Seduced by Slovenia

The Loibl Pass

Our escape route from Austria into Slovenia was the Loibl Pass. This is a one mile tunnel that has been carved into Karavanke chain of the Southern Limestone Alps 1,067 meters above sea level. Our Austrian adventure finished with us climbing this steep pass in a race against the clock. We needed to make it up before darkness fell and left us stranded for the night but this mighty opponent was not going to let us go without a fight.

It was our second mountain pass of the day but it is the gradient not the height of the climb that is the greatest challenge. There are several long stretches between 7% and 12% and if this does not mean anything to you take my word for it this makes it a tough climb. We made it to the top drenched in sweat, breathing heavily but pleased with out efforts. We walked through the tunnel (I told you the lesson was learnt in Zell am See) and found the border marked in the middle. By the time we reached the other side the light was fading. As we put on our jackets for the descent it began to pour with rain. Andy sensibly suggested we stay put and not risk a mountain descent in the dark and wet. The rain continued and after a large, well deserved dinner we scouted the area for a camp spot. With severely limited options we decided to pitch up on the terrace of a restaurant hidden from view of the road with views down over the mountains. A room with a view indeed.

We rose early and enjoyed the fruits of the previous days climb. As the morning progressed we were immensely pleased to find that the quiet Slovenian roads followed the valleys and we were able to admire the mountains without having to climb them. We soon found ourselves in Ljubljana. At the campsite we were elated to discover they had a pool! They solemnly informed us that it was closed. Slightly confused given that it was mid-day we inquired when it would open. ‘May’ was the retort, apparently despite it being early September and 30 degrees it was the off season so the pool was closed for winter. You could have filled that pool twice with our anguished tears.

We spent the next few days getting acquainted with the city, enjoying the ‘sights’ and relaxing with a few beers. We were lucky to have Stuart Sinclar-Smith a local expat to show us around and introduce us to some very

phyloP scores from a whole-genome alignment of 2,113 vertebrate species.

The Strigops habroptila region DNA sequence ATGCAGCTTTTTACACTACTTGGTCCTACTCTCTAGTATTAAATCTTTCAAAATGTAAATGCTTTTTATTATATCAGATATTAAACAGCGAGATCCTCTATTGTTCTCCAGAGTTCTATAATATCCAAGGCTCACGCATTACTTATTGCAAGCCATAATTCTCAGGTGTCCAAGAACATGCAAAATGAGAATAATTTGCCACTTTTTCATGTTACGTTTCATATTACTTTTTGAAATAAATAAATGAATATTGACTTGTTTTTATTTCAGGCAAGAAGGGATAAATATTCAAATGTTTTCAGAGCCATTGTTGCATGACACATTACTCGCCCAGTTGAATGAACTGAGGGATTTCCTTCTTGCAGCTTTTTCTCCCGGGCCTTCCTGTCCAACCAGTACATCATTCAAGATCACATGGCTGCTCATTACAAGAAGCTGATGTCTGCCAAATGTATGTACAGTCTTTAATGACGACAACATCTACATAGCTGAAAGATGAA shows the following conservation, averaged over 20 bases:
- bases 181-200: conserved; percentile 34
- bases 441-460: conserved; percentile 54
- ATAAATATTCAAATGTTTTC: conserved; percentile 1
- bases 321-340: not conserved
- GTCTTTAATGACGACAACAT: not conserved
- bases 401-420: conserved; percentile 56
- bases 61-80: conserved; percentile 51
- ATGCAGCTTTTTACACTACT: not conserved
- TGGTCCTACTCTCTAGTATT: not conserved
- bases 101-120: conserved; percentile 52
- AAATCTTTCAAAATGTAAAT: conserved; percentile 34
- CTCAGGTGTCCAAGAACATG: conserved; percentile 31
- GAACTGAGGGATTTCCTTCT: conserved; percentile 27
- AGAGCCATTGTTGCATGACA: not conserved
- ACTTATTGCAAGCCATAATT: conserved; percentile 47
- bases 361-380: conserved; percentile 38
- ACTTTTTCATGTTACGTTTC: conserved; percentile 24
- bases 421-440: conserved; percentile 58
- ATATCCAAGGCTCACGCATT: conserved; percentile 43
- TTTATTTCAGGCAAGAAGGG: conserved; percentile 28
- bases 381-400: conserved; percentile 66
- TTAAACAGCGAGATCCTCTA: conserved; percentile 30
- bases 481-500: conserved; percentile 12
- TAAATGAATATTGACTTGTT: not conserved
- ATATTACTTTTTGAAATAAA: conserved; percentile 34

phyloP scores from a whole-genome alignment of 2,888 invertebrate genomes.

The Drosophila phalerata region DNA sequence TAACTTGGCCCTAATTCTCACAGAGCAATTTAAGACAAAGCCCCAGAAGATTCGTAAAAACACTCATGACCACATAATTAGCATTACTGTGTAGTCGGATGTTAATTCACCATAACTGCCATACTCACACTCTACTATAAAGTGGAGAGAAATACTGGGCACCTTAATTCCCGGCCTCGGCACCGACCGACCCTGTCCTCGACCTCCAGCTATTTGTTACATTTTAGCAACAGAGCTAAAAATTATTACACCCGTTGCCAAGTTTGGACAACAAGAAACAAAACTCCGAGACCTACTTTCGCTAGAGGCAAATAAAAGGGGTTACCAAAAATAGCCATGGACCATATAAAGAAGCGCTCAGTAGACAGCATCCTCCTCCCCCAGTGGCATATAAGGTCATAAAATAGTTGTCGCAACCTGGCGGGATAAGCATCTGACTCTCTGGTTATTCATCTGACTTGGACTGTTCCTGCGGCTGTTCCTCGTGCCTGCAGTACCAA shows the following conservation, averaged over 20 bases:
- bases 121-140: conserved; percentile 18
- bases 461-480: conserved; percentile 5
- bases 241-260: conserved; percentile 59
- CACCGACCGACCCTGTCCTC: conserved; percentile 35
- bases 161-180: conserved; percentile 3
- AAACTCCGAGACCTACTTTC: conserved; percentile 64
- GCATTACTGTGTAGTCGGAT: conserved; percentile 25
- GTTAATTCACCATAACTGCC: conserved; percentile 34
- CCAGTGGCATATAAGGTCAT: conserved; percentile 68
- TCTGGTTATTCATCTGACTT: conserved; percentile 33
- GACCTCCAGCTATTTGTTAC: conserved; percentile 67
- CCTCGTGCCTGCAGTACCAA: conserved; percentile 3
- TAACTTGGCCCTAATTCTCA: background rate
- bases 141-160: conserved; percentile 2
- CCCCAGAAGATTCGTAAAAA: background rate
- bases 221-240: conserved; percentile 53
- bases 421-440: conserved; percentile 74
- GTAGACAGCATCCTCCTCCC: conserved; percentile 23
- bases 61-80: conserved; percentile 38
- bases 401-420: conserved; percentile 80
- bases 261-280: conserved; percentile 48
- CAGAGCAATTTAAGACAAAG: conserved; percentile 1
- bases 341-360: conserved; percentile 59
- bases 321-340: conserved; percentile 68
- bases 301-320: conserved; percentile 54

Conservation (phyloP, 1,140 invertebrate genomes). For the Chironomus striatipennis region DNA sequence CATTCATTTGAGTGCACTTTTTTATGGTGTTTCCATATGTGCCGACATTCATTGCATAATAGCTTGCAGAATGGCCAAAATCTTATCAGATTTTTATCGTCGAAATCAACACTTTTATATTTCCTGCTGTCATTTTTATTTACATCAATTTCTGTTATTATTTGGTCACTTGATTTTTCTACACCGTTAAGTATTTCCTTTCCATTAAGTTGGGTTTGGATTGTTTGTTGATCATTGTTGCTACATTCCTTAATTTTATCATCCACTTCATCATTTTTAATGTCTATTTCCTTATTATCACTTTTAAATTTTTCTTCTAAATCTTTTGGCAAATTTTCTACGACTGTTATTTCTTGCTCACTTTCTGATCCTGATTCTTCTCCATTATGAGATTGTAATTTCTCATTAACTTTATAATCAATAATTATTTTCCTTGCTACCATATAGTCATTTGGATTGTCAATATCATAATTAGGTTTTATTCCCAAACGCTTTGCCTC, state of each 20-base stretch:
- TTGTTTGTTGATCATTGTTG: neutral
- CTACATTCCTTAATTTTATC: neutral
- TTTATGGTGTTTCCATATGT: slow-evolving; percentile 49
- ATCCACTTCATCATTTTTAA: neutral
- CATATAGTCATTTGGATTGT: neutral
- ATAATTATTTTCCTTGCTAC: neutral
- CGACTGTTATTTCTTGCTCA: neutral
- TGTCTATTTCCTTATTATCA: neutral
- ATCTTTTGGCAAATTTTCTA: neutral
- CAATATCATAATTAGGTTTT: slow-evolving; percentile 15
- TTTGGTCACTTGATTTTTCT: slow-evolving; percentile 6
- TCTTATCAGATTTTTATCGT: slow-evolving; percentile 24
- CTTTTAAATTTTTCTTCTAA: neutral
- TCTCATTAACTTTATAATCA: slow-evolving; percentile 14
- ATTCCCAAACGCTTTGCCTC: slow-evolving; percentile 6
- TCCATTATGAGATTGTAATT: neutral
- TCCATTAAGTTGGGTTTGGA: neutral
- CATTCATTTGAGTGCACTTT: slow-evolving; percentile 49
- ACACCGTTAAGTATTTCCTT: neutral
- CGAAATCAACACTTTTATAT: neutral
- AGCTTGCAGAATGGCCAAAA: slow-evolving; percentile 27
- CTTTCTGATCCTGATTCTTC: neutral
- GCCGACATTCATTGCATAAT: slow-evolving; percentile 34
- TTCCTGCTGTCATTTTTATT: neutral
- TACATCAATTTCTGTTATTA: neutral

interesting people. Slovenia is a small country with a population of around 2

million and is today the richest Slavic nation-state per capita. In sharp contrast to the other former Yugoslavian states it is largely secular and its transition to independence was marked with only a ten day war while the rest of the region suffered with war for years and this is where the charity War Child was born.

During our stay we met a local called Ben who was a keen cyclist and instructor. We discovered that he was a friend of Marko Baloh a world record

holding cyclist and serial competitor in the ‘Race Across America‘ where you are required to cycle 3,000 miles in under 10 days. Think about that for a minute. The film ‘Bicycle Dreams’ shows the events of the 2006 race and is mind blowing. I highly recommend you watch it, it certainly inspired Andy and I during our preparation for this expedition. Ben put us in to touch with Marko and he invited us to his house to talk to him. We spent three hours talking with Marko and his wife Irma, they were incredibly friendly and humble, it was an honour to spend time with them.

Our time in Ljubljana had come to an end and we were sad to say goodbye. It was evident in Slovenia that we had begun to move away from Western Europe, only small differences but they were visible. It was exciting to be heading to the Adriatic sea and our progress through Europe was tangible. We needed to move on though as a rendezvous with my brother Dan had been made for the Croatian island of Krk….

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